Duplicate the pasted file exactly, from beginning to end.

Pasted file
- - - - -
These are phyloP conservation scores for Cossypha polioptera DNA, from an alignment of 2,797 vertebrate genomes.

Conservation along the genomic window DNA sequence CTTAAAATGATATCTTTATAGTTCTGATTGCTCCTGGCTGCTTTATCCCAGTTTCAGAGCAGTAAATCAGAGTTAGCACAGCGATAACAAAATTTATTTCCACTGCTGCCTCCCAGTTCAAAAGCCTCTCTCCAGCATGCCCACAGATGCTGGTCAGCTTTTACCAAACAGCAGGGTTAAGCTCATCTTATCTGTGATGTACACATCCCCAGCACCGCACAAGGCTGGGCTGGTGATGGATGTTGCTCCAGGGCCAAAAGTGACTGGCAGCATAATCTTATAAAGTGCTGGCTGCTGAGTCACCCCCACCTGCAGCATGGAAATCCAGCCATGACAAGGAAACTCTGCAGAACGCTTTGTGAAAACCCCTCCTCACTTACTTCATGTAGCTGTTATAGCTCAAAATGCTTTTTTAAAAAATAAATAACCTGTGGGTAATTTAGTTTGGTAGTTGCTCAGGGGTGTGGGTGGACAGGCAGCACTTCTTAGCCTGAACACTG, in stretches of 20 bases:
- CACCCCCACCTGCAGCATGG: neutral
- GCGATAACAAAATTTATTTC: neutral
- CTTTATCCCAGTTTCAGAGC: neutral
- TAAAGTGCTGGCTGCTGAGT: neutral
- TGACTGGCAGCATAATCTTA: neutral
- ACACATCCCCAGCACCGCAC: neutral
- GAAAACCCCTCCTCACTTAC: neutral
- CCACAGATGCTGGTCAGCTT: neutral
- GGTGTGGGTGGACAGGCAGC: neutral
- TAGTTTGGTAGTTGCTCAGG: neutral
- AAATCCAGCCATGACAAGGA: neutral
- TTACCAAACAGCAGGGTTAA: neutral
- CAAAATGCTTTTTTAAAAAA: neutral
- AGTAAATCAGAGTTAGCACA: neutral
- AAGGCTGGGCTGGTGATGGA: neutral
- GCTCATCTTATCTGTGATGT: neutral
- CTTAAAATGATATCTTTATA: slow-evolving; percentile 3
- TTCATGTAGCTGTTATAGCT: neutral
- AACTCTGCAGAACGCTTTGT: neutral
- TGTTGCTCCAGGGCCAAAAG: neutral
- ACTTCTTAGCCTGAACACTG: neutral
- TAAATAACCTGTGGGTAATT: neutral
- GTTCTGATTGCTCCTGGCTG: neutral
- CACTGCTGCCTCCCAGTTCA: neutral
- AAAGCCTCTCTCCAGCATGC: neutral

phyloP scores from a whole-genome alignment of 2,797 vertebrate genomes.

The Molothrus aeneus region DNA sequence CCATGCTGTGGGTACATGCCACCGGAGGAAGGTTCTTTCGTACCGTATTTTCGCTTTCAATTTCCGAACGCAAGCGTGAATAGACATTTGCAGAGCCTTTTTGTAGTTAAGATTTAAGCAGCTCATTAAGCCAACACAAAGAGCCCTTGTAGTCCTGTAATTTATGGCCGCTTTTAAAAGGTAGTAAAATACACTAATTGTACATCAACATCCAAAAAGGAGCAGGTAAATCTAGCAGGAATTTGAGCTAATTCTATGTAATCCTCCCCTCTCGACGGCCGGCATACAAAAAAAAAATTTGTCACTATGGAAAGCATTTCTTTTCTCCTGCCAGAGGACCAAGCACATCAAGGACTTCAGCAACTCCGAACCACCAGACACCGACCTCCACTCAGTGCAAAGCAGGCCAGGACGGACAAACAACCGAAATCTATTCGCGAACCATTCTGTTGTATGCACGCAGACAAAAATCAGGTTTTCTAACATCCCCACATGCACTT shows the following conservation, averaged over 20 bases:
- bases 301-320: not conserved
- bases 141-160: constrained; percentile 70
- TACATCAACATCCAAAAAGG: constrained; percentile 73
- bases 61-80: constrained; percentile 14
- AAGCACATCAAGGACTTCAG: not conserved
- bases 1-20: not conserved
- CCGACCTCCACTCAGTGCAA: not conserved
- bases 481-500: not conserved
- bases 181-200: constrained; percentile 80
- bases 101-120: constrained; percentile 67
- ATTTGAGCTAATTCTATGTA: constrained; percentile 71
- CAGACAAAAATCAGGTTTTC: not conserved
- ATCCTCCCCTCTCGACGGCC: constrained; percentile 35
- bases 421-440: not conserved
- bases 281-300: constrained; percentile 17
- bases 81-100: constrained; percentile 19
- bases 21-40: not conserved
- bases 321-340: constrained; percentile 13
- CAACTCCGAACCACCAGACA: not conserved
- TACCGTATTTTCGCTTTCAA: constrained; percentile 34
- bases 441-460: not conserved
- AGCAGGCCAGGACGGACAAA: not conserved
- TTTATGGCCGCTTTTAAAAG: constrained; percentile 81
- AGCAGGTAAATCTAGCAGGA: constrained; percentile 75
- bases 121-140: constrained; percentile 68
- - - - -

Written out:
These are phyloP conservation scores for Cossypha polioptera DNA, from an alignment of 2,797 vertebrate genomes.

Conservation along the genomic window DNA sequence CTTAAAATGATATCTTTATAGTTCTGATTGCTCCTGGCTGCTTTATCCCAGTTTCAGAGCAGTAAATCAGAGTTAGCACAGCGATAACAAAATTTATTTCCACTGCTGCCTCCCAGTTCAAAAGCCTCTCTCCAGCATGCCCACAGATGCTGGTCAGCTTTTACCAAACAGCAGGGTTAAGCTCATCTTATCTGTGATGTACACATCCCCAGCACCGCACAAGGCTGGGCTGGTGATGGATGTTGCTCCAGGGCCAAAAGTGACTGGCAGCATAATCTTATAAAGTGCTGGCTGCTGAGTCACCCCCACCTGCAGCATGGAAATCCAGCCATGACAAGGAAACTCTGCAGAACGCTTTGTGAAAACCCCTCCTCACTTACTTCATGTAGCTGTTATAGCTCAAAATGCTTTTTTAAAAAATAAATAACCTGTGGGTAATTTAGTTTGGTAGTTGCTCAGGGGTGTGGGTGGACAGGCAGCACTTCTTAGCCTGAACACTG, in stretches of 20 bases:
- CACCCCCACCTGCAGCATGG: neutral
- GCGATAACAAAATTTATTTC: neutral
- CTTTATCCCAGTTTCAGAGC: neutral
- TAAAGTGCTGGCTGCTGAGT: neutral
- TGACTGGCAGCATAATCTTA: neutral
- ACACATCCCCAGCACCGCAC: neutral
- GAAAACCCCTCCTCACTTAC: neutral
- CCACAGATGCTGGTCAGCTT: neutral
- GGTGTGGGTGGACAGGCAGC: neutral
- TAGTTTGGTAGTTGCTCAGG: neutral
- AAATCCAGCCATGACAAGGA: neutral
- TTACCAAACAGCAGGGTTAA: neutral
- CAAAATGCTTTTTTAAAAAA: neutral
- AGTAAATCAGAGTTAGCACA: neutral
- AAGGCTGGGCTGGTGATGGA: neutral
- GCTCATCTTATCTGTGATGT: neutral
- CTTAAAATGATATCTTTATA: slow-evolving; percentile 3
- TTCATGTAGCTGTTATAGCT: neutral
- AACTCTGCAGAACGCTTTGT: neutral
- TGTTGCTCCAGGGCCAAAAG: neutral
- ACTTCTTAGCCTGAACACTG: neutral
- TAAATAACCTGTGGGTAATT: neutral
- GTTCTGATTGCTCCTGGCTG: neutral
- CACTGCTGCCTCCCAGTTCA: neutral
- AAAGCCTCTCTCCAGCATGC: neutral

phyloP scores from a whole-genome alignment of 2,797 vertebrate genomes.

The Molothrus aeneus region DNA sequence CCATGCTGTGGGTACATGCCACCGGAGGAAGGTTCTTTCGTACCGTATTTTCGCTTTCAATTTCCGAACGCAAGCGTGAATAGACATTTGCAGAGCCTTTTTGTAGTTAAGATTTAAGCAGCTCATTAAGCCAACACAAAGAGCCCTTGTAGTCCTGTAATTTATGGCCGCTTTTAAAAGGTAGTAAAATACACTAATTGTACATCAACATCCAAAAAGGAGCAGGTAAATCTAGCAGGAATTTGAGCTAATTCTATGTAATCCTCCCCTCTCGACGGCCGGCATACAAAAAAAAAATTTGTCACTATGGAAAGCATTTCTTTTCTCCTGCCAGAGGACCAAGCACATCAAGGACTTCAGCAACTCCGAACCACCAGACACCGACCTCCACTCAGTGCAAAGCAGGCCAGGACGGACAAACAACCGAAATCTATTCGCGAACCATTCTGTTGTATGCACGCAGACAAAAATCAGGTTTTCTAACATCCCCACATGCACTT shows the following conservation, averaged over 20 bases:
- bases 301-320: not conserved
- bases 141-160: constrained; percentile 70
- TACATCAACATCCAAAAAGG: constrained; percentile 73
- bases 61-80: constrained; percentile 14
- AAGCACATCAAGGACTTCAG: not conserved
- bases 1-20: not conserved
- CCGACCTCCACTCAGTGCAA: not conserved
- bases 481-500: not conserved
- bases 181-200: constrained; percentile 80
- bases 101-120: constrained; percentile 67
- ATTTGAGCTAATTCTATGTA: constrained; percentile 71
- CAGACAAAAATCAGGTTTTC: not conserved
- ATCCTCCCCTCTCGACGGCC: constrained; percentile 35
- bases 421-440: not conserved
- bases 281-300: constrained; percentile 17
- bases 81-100: constrained; percentile 19
- bases 21-40: not conserved
- bases 321-340: constrained; percentile 13
- CAACTCCGAACCACCAGACA: not conserved
- TACCGTATTTTCGCTTTCAA: constrained; percentile 34
- bases 441-460: not conserved
- AGCAGGCCAGGACGGACAAA: not conserved
- TTTATGGCCGCTTTTAAAAG: constrained; percentile 81
- AGCAGGTAAATCTAGCAGGA: constrained; percentile 75
- bases 121-140: constrained; percentile 68